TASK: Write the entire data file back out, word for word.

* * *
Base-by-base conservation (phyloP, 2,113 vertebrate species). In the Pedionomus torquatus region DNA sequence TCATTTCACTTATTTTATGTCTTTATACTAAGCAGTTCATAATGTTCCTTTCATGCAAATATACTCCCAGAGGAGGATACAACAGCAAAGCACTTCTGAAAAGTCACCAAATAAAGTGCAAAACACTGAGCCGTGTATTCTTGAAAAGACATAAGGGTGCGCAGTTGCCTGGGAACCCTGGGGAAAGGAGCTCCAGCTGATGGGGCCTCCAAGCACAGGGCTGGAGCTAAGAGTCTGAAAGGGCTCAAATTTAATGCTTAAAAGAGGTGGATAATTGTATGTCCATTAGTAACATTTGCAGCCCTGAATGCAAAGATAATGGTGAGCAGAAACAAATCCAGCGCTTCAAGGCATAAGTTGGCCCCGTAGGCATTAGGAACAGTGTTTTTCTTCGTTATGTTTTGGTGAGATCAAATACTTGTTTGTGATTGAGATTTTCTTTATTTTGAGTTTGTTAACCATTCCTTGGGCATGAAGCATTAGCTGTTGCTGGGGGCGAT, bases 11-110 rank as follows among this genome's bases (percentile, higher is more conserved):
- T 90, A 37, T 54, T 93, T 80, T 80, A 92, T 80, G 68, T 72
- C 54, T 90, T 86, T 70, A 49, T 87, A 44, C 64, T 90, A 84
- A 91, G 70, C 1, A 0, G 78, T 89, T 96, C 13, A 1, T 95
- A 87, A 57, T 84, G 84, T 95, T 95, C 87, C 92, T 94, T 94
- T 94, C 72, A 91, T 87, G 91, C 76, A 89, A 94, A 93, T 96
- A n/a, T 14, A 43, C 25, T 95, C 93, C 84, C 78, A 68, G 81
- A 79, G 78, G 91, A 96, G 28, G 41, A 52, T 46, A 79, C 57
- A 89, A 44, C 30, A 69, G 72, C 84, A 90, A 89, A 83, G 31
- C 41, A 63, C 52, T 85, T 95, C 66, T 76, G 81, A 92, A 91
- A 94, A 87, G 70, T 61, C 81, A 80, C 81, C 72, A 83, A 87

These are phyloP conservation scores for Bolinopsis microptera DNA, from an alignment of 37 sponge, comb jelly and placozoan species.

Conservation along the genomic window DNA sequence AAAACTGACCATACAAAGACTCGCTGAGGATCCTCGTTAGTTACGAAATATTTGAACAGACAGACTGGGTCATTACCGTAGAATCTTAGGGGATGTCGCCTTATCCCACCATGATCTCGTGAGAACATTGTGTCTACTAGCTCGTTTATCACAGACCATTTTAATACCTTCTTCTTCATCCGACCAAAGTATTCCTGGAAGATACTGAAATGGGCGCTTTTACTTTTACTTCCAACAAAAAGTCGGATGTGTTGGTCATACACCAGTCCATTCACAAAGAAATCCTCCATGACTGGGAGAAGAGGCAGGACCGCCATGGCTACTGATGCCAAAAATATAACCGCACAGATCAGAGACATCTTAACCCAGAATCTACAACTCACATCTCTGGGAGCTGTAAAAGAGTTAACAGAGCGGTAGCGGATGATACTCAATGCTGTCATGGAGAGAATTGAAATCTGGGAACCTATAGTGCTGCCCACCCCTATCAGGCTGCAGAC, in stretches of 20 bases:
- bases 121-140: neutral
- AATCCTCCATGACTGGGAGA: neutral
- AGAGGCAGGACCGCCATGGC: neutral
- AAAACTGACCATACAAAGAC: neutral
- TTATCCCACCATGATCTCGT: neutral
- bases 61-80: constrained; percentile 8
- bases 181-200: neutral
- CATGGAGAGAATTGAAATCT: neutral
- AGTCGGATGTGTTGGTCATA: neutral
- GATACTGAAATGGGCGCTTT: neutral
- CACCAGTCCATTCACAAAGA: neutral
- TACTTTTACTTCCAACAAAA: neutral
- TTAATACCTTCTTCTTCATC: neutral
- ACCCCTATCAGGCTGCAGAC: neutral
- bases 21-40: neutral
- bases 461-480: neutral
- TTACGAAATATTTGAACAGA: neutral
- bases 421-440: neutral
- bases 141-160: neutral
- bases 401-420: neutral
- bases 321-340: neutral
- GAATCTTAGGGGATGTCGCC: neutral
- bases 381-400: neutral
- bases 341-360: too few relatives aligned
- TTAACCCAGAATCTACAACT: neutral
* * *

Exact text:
Base-by-base conservation (phyloP, 2,113 vertebrate species). In the Pedionomus torquatus region DNA sequence TCATTTCACTTATTTTATGTCTTTATACTAAGCAGTTCATAATGTTCCTTTCATGCAAATATACTCCCAGAGGAGGATACAACAGCAAAGCACTTCTGAAAAGTCACCAAATAAAGTGCAAAACACTGAGCCGTGTATTCTTGAAAAGACATAAGGGTGCGCAGTTGCCTGGGAACCCTGGGGAAAGGAGCTCCAGCTGATGGGGCCTCCAAGCACAGGGCTGGAGCTAAGAGTCTGAAAGGGCTCAAATTTAATGCTTAAAAGAGGTGGATAATTGTATGTCCATTAGTAACATTTGCAGCCCTGAATGCAAAGATAATGGTGAGCAGAAACAAATCCAGCGCTTCAAGGCATAAGTTGGCCCCGTAGGCATTAGGAACAGTGTTTTTCTTCGTTATGTTTTGGTGAGATCAAATACTTGTTTGTGATTGAGATTTTCTTTATTTTGAGTTTGTTAACCATTCCTTGGGCATGAAGCATTAGCTGTTGCTGGGGGCGAT, bases 11-110 rank as follows among this genome's bases (percentile, higher is more conserved):
- T 90, A 37, T 54, T 93, T 80, T 80, A 92, T 80, G 68, T 72
- C 54, T 90, T 86, T 70, A 49, T 87, A 44, C 64, T 90, A 84
- A 91, G 70, C 1, A 0, G 78, T 89, T 96, C 13, A 1, T 95
- A 87, A 57, T 84, G 84, T 95, T 95, C 87, C 92, T 94, T 94
- T 94, C 72, A 91, T 87, G 91, C 76, A 89, A 94, A 93, T 96
- A n/a, T 14, A 43, C 25, T 95, C 93, C 84, C 78, A 68, G 81
- A 79, G 78, G 91, A 96, G 28, G 41, A 52, T 46, A 79, C 57
- A 89, A 44, C 30, A 69, G 72, C 84, A 90, A 89, A 83, G 31
- C 41, A 63, C 52, T 85, T 95, C 66, T 76, G 81, A 92, A 91
- A 94, A 87, G 70, T 61, C 81, A 80, C 81, C 72, A 83, A 87

These are phyloP conservation scores for Bolinopsis microptera DNA, from an alignment of 37 sponge, comb jelly and placozoan species.

Conservation along the genomic window DNA sequence AAAACTGACCATACAAAGACTCGCTGAGGATCCTCGTTAGTTACGAAATATTTGAACAGACAGACTGGGTCATTACCGTAGAATCTTAGGGGATGTCGCCTTATCCCACCATGATCTCGTGAGAACATTGTGTCTACTAGCTCGTTTATCACAGACCATTTTAATACCTTCTTCTTCATCCGACCAAAGTATTCCTGGAAGATACTGAAATGGGCGCTTTTACTTTTACTTCCAACAAAAAGTCGGATGTGTTGGTCATACACCAGTCCATTCACAAAGAAATCCTCCATGACTGGGAGAAGAGGCAGGACCGCCATGGCTACTGATGCCAAAAATATAACCGCACAGATCAGAGACATCTTAACCCAGAATCTACAACTCACATCTCTGGGAGCTGTAAAAGAGTTAACAGAGCGGTAGCGGATGATACTCAATGCTGTCATGGAGAGAATTGAAATCTGGGAACCTATAGTGCTGCCCACCCCTATCAGGCTGCAGAC, in stretches of 20 bases:
- bases 121-140: neutral
- AATCCTCCATGACTGGGAGA: neutral
- AGAGGCAGGACCGCCATGGC: neutral
- AAAACTGACCATACAAAGAC: neutral
- TTATCCCACCATGATCTCGT: neutral
- bases 61-80: constrained; percentile 8
- bases 181-200: neutral
- CATGGAGAGAATTGAAATCT: neutral
- AGTCGGATGTGTTGGTCATA: neutral
- GATACTGAAATGGGCGCTTT: neutral
- CACCAGTCCATTCACAAAGA: neutral
- TACTTTTACTTCCAACAAAA: neutral
- TTAATACCTTCTTCTTCATC: neutral
- ACCCCTATCAGGCTGCAGAC: neutral
- bases 21-40: neutral
- bases 461-480: neutral
- TTACGAAATATTTGAACAGA: neutral
- bases 421-440: neutral
- bases 141-160: neutral
- bases 401-420: neutral
- bases 321-340: neutral
- GAATCTTAGGGGATGTCGCC: neutral
- bases 381-400: neutral
- bases 341-360: too few relatives aligned
- TTAACCCAGAATCTACAACT: neutral